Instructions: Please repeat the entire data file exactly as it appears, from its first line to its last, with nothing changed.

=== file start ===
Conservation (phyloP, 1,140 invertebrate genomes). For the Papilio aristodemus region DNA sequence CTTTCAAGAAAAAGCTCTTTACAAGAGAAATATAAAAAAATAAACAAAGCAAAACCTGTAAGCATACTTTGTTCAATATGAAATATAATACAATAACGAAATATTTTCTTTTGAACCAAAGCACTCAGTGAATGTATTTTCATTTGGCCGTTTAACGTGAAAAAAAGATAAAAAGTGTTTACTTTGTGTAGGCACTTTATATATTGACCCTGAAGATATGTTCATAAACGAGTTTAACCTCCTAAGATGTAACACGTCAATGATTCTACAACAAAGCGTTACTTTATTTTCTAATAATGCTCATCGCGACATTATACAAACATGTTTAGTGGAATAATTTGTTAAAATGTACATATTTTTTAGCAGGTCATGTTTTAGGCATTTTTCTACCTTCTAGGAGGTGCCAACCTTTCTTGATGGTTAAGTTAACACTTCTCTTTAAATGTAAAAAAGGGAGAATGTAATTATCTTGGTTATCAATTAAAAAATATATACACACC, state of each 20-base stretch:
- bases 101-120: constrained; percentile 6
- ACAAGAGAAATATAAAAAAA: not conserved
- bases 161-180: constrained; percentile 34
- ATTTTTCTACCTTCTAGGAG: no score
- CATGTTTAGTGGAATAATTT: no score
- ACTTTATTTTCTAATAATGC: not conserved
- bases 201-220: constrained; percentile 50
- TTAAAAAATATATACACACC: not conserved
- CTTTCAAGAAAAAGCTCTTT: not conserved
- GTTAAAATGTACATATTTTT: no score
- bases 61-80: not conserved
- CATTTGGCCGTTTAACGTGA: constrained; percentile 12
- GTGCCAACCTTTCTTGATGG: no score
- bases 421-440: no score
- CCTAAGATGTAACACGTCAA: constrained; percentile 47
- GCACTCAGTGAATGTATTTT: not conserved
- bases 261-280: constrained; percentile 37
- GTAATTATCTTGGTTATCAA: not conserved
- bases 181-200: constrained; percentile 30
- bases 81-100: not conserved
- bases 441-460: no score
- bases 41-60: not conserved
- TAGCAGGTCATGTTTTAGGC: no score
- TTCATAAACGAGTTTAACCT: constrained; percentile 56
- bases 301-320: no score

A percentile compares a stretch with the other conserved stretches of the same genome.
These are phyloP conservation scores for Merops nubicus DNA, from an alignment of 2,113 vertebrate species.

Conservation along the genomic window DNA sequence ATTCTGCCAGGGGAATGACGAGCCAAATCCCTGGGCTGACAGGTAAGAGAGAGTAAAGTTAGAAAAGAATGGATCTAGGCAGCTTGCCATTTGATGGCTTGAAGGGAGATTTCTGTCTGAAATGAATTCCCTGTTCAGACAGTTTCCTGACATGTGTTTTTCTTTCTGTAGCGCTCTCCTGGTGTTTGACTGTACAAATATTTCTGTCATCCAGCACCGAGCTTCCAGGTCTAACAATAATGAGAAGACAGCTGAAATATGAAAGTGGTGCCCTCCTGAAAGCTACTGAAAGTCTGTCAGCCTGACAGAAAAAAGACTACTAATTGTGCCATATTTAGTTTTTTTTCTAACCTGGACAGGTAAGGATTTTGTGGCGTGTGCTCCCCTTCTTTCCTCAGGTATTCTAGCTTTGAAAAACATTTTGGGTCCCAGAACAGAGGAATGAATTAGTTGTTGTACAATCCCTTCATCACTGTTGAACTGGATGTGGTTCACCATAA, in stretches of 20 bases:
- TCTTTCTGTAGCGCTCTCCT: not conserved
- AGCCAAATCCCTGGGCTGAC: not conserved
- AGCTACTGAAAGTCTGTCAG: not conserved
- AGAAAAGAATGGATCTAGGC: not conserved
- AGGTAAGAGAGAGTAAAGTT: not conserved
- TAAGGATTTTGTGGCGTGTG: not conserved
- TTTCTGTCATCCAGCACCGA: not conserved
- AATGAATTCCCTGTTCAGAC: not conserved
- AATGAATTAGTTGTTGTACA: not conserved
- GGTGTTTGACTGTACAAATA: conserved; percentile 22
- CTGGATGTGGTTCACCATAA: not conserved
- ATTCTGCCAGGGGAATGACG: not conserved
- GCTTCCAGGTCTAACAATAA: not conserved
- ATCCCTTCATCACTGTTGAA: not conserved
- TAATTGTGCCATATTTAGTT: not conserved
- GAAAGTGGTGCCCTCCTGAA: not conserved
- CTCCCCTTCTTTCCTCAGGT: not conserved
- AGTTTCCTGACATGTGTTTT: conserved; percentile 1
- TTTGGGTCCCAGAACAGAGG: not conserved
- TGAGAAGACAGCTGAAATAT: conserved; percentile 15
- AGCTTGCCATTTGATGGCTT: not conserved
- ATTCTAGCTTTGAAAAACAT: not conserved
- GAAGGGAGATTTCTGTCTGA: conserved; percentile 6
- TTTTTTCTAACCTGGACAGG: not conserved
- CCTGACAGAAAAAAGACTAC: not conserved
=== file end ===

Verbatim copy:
Conservation (phyloP, 1,140 invertebrate genomes). For the Papilio aristodemus region DNA sequence CTTTCAAGAAAAAGCTCTTTACAAGAGAAATATAAAAAAATAAACAAAGCAAAACCTGTAAGCATACTTTGTTCAATATGAAATATAATACAATAACGAAATATTTTCTTTTGAACCAAAGCACTCAGTGAATGTATTTTCATTTGGCCGTTTAACGTGAAAAAAAGATAAAAAGTGTTTACTTTGTGTAGGCACTTTATATATTGACCCTGAAGATATGTTCATAAACGAGTTTAACCTCCTAAGATGTAACACGTCAATGATTCTACAACAAAGCGTTACTTTATTTTCTAATAATGCTCATCGCGACATTATACAAACATGTTTAGTGGAATAATTTGTTAAAATGTACATATTTTTTAGCAGGTCATGTTTTAGGCATTTTTCTACCTTCTAGGAGGTGCCAACCTTTCTTGATGGTTAAGTTAACACTTCTCTTTAAATGTAAAAAAGGGAGAATGTAATTATCTTGGTTATCAATTAAAAAATATATACACACC, state of each 20-base stretch:
- bases 101-120: constrained; percentile 6
- ACAAGAGAAATATAAAAAAA: not conserved
- bases 161-180: constrained; percentile 34
- ATTTTTCTACCTTCTAGGAG: no score
- CATGTTTAGTGGAATAATTT: no score
- ACTTTATTTTCTAATAATGC: not conserved
- bases 201-220: constrained; percentile 50
- TTAAAAAATATATACACACC: not conserved
- CTTTCAAGAAAAAGCTCTTT: not conserved
- GTTAAAATGTACATATTTTT: no score
- bases 61-80: not conserved
- CATTTGGCCGTTTAACGTGA: constrained; percentile 12
- GTGCCAACCTTTCTTGATGG: no score
- bases 421-440: no score
- CCTAAGATGTAACACGTCAA: constrained; percentile 47
- GCACTCAGTGAATGTATTTT: not conserved
- bases 261-280: constrained; percentile 37
- GTAATTATCTTGGTTATCAA: not conserved
- bases 181-200: constrained; percentile 30
- bases 81-100: not conserved
- bases 441-460: no score
- bases 41-60: not conserved
- TAGCAGGTCATGTTTTAGGC: no score
- TTCATAAACGAGTTTAACCT: constrained; percentile 56
- bases 301-320: no score

A percentile compares a stretch with the other conserved stretches of the same genome.
These are phyloP conservation scores for Merops nubicus DNA, from an alignment of 2,113 vertebrate species.

Conservation along the genomic window DNA sequence ATTCTGCCAGGGGAATGACGAGCCAAATCCCTGGGCTGACAGGTAAGAGAGAGTAAAGTTAGAAAAGAATGGATCTAGGCAGCTTGCCATTTGATGGCTTGAAGGGAGATTTCTGTCTGAAATGAATTCCCTGTTCAGACAGTTTCCTGACATGTGTTTTTCTTTCTGTAGCGCTCTCCTGGTGTTTGACTGTACAAATATTTCTGTCATCCAGCACCGAGCTTCCAGGTCTAACAATAATGAGAAGACAGCTGAAATATGAAAGTGGTGCCCTCCTGAAAGCTACTGAAAGTCTGTCAGCCTGACAGAAAAAAGACTACTAATTGTGCCATATTTAGTTTTTTTTCTAACCTGGACAGGTAAGGATTTTGTGGCGTGTGCTCCCCTTCTTTCCTCAGGTATTCTAGCTTTGAAAAACATTTTGGGTCCCAGAACAGAGGAATGAATTAGTTGTTGTACAATCCCTTCATCACTGTTGAACTGGATGTGGTTCACCATAA, in stretches of 20 bases:
- TCTTTCTGTAGCGCTCTCCT: not conserved
- AGCCAAATCCCTGGGCTGAC: not conserved
- AGCTACTGAAAGTCTGTCAG: not conserved
- AGAAAAGAATGGATCTAGGC: not conserved
- AGGTAAGAGAGAGTAAAGTT: not conserved
- TAAGGATTTTGTGGCGTGTG: not conserved
- TTTCTGTCATCCAGCACCGA: not conserved
- AATGAATTCCCTGTTCAGAC: not conserved
- AATGAATTAGTTGTTGTACA: not conserved
- GGTGTTTGACTGTACAAATA: conserved; percentile 22
- CTGGATGTGGTTCACCATAA: not conserved
- ATTCTGCCAGGGGAATGACG: not conserved
- GCTTCCAGGTCTAACAATAA: not conserved
- ATCCCTTCATCACTGTTGAA: not conserved
- TAATTGTGCCATATTTAGTT: not conserved
- GAAAGTGGTGCCCTCCTGAA: not conserved
- CTCCCCTTCTTTCCTCAGGT: not conserved
- AGTTTCCTGACATGTGTTTT: conserved; percentile 1
- TTTGGGTCCCAGAACAGAGG: not conserved
- TGAGAAGACAGCTGAAATAT: conserved; percentile 15
- AGCTTGCCATTTGATGGCTT: not conserved
- ATTCTAGCTTTGAAAAACAT: not conserved
- GAAGGGAGATTTCTGTCTGA: conserved; percentile 6
- TTTTTTCTAACCTGGACAGG: not conserved
- CCTGACAGAAAAAAGACTAC: not conserved